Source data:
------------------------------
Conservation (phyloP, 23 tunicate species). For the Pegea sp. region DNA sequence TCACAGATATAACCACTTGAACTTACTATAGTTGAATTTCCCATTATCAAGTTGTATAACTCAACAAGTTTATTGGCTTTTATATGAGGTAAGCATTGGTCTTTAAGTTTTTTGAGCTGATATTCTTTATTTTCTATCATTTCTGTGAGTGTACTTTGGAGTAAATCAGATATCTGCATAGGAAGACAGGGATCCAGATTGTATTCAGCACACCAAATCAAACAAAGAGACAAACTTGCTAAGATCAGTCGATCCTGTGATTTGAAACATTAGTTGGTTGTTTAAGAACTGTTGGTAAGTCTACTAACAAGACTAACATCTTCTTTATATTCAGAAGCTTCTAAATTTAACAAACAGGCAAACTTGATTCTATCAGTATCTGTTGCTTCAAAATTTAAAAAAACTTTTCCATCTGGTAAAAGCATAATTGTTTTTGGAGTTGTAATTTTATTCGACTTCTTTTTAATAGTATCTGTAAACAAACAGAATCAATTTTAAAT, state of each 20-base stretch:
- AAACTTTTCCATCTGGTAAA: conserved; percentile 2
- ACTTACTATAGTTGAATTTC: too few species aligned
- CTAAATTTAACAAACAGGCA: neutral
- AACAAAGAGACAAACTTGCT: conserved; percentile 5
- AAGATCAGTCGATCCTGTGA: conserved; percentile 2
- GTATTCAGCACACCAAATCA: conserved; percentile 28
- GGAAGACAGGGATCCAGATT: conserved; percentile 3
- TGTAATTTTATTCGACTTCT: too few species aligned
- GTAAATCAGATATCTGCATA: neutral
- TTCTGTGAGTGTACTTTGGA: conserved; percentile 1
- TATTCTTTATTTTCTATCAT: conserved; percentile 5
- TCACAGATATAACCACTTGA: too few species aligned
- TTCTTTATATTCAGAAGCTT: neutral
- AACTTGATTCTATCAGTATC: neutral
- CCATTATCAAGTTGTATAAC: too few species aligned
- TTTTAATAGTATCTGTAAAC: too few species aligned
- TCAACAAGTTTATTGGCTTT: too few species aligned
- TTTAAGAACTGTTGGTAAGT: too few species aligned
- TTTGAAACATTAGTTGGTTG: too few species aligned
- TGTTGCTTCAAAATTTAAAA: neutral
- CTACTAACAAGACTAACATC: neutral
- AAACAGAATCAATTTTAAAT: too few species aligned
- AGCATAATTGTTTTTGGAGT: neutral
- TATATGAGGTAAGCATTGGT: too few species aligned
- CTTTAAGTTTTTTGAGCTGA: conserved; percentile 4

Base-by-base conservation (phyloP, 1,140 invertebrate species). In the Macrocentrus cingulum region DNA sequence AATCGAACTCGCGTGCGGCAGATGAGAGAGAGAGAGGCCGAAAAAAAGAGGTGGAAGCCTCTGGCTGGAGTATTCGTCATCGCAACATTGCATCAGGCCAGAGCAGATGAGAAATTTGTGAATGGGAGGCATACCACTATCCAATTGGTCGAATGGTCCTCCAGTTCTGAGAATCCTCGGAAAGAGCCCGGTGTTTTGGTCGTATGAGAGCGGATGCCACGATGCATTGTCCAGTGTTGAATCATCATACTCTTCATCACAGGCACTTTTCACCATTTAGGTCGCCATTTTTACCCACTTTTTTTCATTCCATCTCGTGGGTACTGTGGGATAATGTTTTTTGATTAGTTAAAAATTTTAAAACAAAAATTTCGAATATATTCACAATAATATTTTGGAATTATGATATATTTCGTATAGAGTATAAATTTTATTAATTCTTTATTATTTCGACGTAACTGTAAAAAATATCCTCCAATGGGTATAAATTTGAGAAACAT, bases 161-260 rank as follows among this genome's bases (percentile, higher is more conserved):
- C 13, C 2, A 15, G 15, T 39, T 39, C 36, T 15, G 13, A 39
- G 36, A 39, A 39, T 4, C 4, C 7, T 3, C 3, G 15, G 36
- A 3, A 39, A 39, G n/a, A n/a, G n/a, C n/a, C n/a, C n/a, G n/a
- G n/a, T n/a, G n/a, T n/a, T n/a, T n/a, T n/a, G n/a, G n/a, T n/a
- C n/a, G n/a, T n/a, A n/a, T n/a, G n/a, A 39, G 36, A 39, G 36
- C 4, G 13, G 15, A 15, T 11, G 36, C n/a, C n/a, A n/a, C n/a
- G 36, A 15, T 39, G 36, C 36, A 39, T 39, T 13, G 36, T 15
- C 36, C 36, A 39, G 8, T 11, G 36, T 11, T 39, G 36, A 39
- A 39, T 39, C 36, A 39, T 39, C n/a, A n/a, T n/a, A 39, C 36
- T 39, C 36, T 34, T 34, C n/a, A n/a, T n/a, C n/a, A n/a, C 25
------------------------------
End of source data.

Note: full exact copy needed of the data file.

Conservation (phyloP, 23 tunicate species). For the Pegea sp. region DNA sequence TCACAGATATAACCACTTGAACTTACTATAGTTGAATTTCCCATTATCAAGTTGTATAACTCAACAAGTTTATTGGCTTTTATATGAGGTAAGCATTGGTCTTTAAGTTTTTTGAGCTGATATTCTTTATTTTCTATCATTTCTGTGAGTGTACTTTGGAGTAAATCAGATATCTGCATAGGAAGACAGGGATCCAGATTGTATTCAGCACACCAAATCAAACAAAGAGACAAACTTGCTAAGATCAGTCGATCCTGTGATTTGAAACATTAGTTGGTTGTTTAAGAACTGTTGGTAAGTCTACTAACAAGACTAACATCTTCTTTATATTCAGAAGCTTCTAAATTTAACAAACAGGCAAACTTGATTCTATCAGTATCTGTTGCTTCAAAATTTAAAAAAACTTTTCCATCTGGTAAAAGCATAATTGTTTTTGGAGTTGTAATTTTATTCGACTTCTTTTTAATAGTATCTGTAAACAAACAGAATCAATTTTAAAT, state of each 20-base stretch:
- AAACTTTTCCATCTGGTAAA: conserved; percentile 2
- ACTTACTATAGTTGAATTTC: too few species aligned
- CTAAATTTAACAAACAGGCA: neutral
- AACAAAGAGACAAACTTGCT: conserved; percentile 5
- AAGATCAGTCGATCCTGTGA: conserved; percentile 2
- GTATTCAGCACACCAAATCA: conserved; percentile 28
- GGAAGACAGGGATCCAGATT: conserved; percentile 3
- TGTAATTTTATTCGACTTCT: too few species aligned
- GTAAATCAGATATCTGCATA: neutral
- TTCTGTGAGTGTACTTTGGA: conserved; percentile 1
- TATTCTTTATTTTCTATCAT: conserved; percentile 5
- TCACAGATATAACCACTTGA: too few species aligned
- TTCTTTATATTCAGAAGCTT: neutral
- AACTTGATTCTATCAGTATC: neutral
- CCATTATCAAGTTGTATAAC: too few species aligned
- TTTTAATAGTATCTGTAAAC: too few species aligned
- TCAACAAGTTTATTGGCTTT: too few species aligned
- TTTAAGAACTGTTGGTAAGT: too few species aligned
- TTTGAAACATTAGTTGGTTG: too few species aligned
- TGTTGCTTCAAAATTTAAAA: neutral
- CTACTAACAAGACTAACATC: neutral
- AAACAGAATCAATTTTAAAT: too few species aligned
- AGCATAATTGTTTTTGGAGT: neutral
- TATATGAGGTAAGCATTGGT: too few species aligned
- CTTTAAGTTTTTTGAGCTGA: conserved; percentile 4

Base-by-base conservation (phyloP, 1,140 invertebrate species). In the Macrocentrus cingulum region DNA sequence AATCGAACTCGCGTGCGGCAGATGAGAGAGAGAGAGGCCGAAAAAAAGAGGTGGAAGCCTCTGGCTGGAGTATTCGTCATCGCAACATTGCATCAGGCCAGAGCAGATGAGAAATTTGTGAATGGGAGGCATACCACTATCCAATTGGTCGAATGGTCCTCCAGTTCTGAGAATCCTCGGAAAGAGCCCGGTGTTTTGGTCGTATGAGAGCGGATGCCACGATGCATTGTCCAGTGTTGAATCATCATACTCTTCATCACAGGCACTTTTCACCATTTAGGTCGCCATTTTTACCCACTTTTTTTCATTCCATCTCGTGGGTACTGTGGGATAATGTTTTTTGATTAGTTAAAAATTTTAAAACAAAAATTTCGAATATATTCACAATAATATTTTGGAATTATGATATATTTCGTATAGAGTATAAATTTTATTAATTCTTTATTATTTCGACGTAACTGTAAAAAATATCCTCCAATGGGTATAAATTTGAGAAACAT, bases 161-260 rank as follows among this genome's bases (percentile, higher is more conserved):
- C 13, C 2, A 15, G 15, T 39, T 39, C 36, T 15, G 13, A 39
- G 36, A 39, A 39, T 4, C 4, C 7, T 3, C 3, G 15, G 36
- A 3, A 39, A 39, G n/a, A n/a, G n/a, C n/a, C n/a, C n/a, G n/a
- G n/a, T n/a, G n/a, T n/a, T n/a, T n/a, T n/a, G n/a, G n/a, T n/a
- C n/a, G n/a, T n/a, A n/a, T n/a, G n/a, A 39, G 36, A 39, G 36
- C 4, G 13, G 15, A 15, T 11, G 36, C n/a, C n/a, A n/a, C n/a
- G 36, A 15, T 39, G 36, C 36, A 39, T 39, T 13, G 36, T 15
- C 36, C 36, A 39, G 8, T 11, G 36, T 11, T 39, G 36, A 39
- A 39, T 39, C 36, A 39, T 39, C n/a, A n/a, T n/a, A 39, C 36
- T 39, C 36, T 34, T 34, C n/a, A n/a, T n/a, C n/a, A n/a, C 25